High grade squamous intraepithelial lesion (HSIL)
This article was last reviewed and updated on October 31, 2018
by Emily Goebel, MD FRCPC
High grade squamous intraepithelial lesion (HSIL) is a pre-cancerous disease that develops on the vulva.
HSIL is caused by a virus called human papillomavirus (HPV).
If left untreated, patients with high grade squamous intraepithelial lesion are at high risk for developing a cancer called squamous carcinoma.
The normal vulva
The vulva is the external part of the female genital tract. It forms the opening of the vagina and includes the mons pubis, labia majora, labia minora and clitoris. The vulva is composed of skin. The surface of the skin is called the epidermis and is made up of squamous cells. The tissue beneath the epidermis is called the dermis, it contains blood vessels and connective tissue.
What is high grade squamous intraepithelial lesion (HSIL)?
High grade squamous intraepithelial lesion (HSIL) is a pre-cancerous disease that develops in the vulva when the squamous cells become infected with a virus known as human papillomavirus (HPV).
HSIL is called a pre-cancerous disease because it can turn into an invasive cancer called squamous cell carcinoma. The cells in HSIL are abnormal and look almost identical to cancer cells, however, they are only seen in the epidermis. In squamous cell carcinoma, abnormal cells are seen in both the epidermis and the dermis.
High grade squamous intraepithelial lesion (HSIL) was previously called vulvar intraepithelial neoplasia (VIN2-3) and some reports may still use this name.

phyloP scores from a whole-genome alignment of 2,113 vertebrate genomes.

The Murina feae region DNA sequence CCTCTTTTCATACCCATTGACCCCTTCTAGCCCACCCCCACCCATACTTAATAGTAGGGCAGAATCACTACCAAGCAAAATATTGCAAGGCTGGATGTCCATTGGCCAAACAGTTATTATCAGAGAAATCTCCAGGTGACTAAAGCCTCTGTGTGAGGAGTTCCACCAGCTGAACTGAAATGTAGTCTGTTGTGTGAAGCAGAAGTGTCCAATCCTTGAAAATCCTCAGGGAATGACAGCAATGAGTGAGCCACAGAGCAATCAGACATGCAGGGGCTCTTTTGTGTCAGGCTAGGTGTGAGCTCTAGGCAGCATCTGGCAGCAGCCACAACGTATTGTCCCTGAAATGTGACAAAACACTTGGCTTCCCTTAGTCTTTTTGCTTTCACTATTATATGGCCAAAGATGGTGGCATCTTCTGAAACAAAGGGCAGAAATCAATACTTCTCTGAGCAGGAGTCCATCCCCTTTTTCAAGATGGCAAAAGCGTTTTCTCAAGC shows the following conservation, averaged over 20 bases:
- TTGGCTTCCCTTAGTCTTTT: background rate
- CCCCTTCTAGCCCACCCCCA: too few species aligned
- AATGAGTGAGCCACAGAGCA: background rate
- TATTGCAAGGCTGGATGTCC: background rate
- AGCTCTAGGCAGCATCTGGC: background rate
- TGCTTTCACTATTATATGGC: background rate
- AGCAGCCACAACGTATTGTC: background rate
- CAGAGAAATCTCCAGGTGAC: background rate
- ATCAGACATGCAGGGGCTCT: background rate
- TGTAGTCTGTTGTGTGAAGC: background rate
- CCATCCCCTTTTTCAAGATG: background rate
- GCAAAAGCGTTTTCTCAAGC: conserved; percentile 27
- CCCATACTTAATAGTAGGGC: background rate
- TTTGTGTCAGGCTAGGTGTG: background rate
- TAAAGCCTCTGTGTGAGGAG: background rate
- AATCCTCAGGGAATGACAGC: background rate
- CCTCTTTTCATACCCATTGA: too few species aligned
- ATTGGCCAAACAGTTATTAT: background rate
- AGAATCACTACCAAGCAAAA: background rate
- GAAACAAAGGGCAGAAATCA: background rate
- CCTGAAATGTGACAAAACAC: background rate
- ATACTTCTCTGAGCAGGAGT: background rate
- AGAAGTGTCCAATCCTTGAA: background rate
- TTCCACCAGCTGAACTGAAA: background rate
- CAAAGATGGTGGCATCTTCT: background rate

The diagnosis of HSIL is usually made after a small sample of tissue is removed in a procedure called a biopsy. The entire area of disease with then be completely in a larger surgical procedure called an excision or vulvectomy.
A margin is any tissue that needs to be cut by the surgeon in order to remove the tumour from your body. The margins will only be described in your report after the entire tumour has been removed.
A margin is considered positive when HSIL is seen at the cut edge of the tissue.
Why is this important? Finding HSIL at the margin is associated with an increased risk of the disease coming back after treatment.
Cells infected with high risk types of human papillomavirus (HPV) produce large amounts of a protein called p16. Your pathologist may perform a test called immunohistochemistry to look for p16 inside the abnormal cells. This will confirm the diagnosis of HSIL and rule out other conditions that can look like HSIL under the microscope.
Why is this important? Almost all cases of HSIL are positive or reactive for p16 which means your pathologist saw the p16 protein in the abnormal cells.